Teen Church - Beneficial or Destructive?


The current teen church trend has sparked a controversy among Protestant churches as to whether or not it is Biblical and edifying to the church body. Many parents have reported sending their teens to youth group parties hoping to strengthen their Christian walk. Apparently, nothing productive occurred, unless you would count loud rock bands and endless card games to be among them.

One home-schooling leader in Tennessee was shocked to find the mid 20’s youth pastor engaged to a 16 year old, who was promoted to co-leader. Cases of youth pastors committing adultery with their students (practically their peers) has also provoked criticism. The most concerning to parents is the humanistic, permit-all attitude prevalent in youth groups today. Condoning the questionable lifestyles and behaviour of those in the youth groups with excuses like: “Hey, at least they’re at church having fellowship!” is all too common. “Those who walk with the wise become wiser still but the companion of fools suffers harm.” Proverbs 13:20

Many youth groups are not distinguishing between evangelism and discipleship. In an effort to reach unsaved teens, youth groups are watering down their lectures and outreaches to tolerant, accept they neighbour, entertainment style services. This creates a dilemma for those attending. Who’s saved and who isn’t? Creating such a seeker friendly environment has evidenced damaging results. Teen pregnancy rates among churchgoers are now nearly identical with those of unchurched teens according to research done by Josh McDowell. Many church teens can’t even tell the difference between right and wrong, as documented in his book “Right from Wrong.” Youth groups should be focusing on “take up your cross and follow Christ” instead of “what’s in it for me?” entertainment.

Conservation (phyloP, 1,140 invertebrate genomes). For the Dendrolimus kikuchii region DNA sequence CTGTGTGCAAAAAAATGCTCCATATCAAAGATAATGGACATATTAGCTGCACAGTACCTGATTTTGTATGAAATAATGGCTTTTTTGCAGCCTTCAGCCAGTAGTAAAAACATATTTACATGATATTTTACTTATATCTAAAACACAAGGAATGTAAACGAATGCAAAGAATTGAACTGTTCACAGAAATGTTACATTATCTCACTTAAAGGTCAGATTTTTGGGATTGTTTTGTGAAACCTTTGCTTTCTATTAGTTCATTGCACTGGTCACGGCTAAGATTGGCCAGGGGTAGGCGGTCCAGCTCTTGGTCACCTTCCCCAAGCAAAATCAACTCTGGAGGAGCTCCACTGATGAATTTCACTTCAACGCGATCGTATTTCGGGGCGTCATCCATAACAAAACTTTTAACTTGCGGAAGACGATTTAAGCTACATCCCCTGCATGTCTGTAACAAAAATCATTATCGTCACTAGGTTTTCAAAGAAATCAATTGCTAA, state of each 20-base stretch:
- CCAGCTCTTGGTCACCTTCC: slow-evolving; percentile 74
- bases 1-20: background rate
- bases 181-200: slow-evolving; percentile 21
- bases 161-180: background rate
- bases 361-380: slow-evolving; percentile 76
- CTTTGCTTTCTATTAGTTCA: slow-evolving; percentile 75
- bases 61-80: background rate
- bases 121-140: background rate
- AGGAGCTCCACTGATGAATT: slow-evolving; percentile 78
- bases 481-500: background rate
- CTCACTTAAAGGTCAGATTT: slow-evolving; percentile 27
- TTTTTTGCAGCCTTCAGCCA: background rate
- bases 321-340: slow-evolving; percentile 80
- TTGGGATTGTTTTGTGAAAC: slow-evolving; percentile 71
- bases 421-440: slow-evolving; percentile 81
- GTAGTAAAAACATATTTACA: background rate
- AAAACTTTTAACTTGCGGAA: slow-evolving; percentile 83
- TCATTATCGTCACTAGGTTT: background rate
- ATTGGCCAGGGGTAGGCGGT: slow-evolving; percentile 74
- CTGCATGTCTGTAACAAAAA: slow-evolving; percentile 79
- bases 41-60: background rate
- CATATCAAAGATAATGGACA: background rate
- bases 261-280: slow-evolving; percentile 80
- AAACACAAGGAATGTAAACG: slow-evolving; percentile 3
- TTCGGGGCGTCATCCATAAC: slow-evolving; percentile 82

Rather than producing a harvest of faithful Christians, the entertainment saturated youth ministries of our churches are resulting in superficial converts. Instead of instructional materials, edifying films and desperately needed resources, many teen church rooms are filled with pinball machines, pool tables and video games. The worship service has been replaced with flashy lights, loud rock bands and watered down “love-songs.” Outreaches and evangelism have been replaced with “Pumpkin Halloween Night”, “Pajama Night”, water-skiing trips, and mall shopping “fellowship”. In an effort to bring in worldly teens, the youth ministry has let the world seep into the church through the front door. Rather than encouraging youngsters to “flee youthful lusts”(2 Timothy 2:22), many youth ministries provide a venue for youthful lusts to be pursued.

Many churches have neglected teaching proper family leadership (now shelved as “old fashioned”) and have sought to fill the gap with teen church and youth pastors. It has become normal for teens to leave church early or, worse still, not even attend main Sunday morning worship services at all, because they have their “own church.” The Bible teaches that the father is the head of his family, directly accountable to Christ for his children. One mother of six shared that she was shocked after hearing that the youth pastor had singled out her daughter and said: “I know you can’t really open up to your parents, so I’m here to listen to whatever you can’t share with them.” Unfortunately, this is quite common. More Protestant churches are hiring youth pastors to become counselors and buddies with the teens. After all, isn’t a complete stranger better able to guide a teen than his own parents?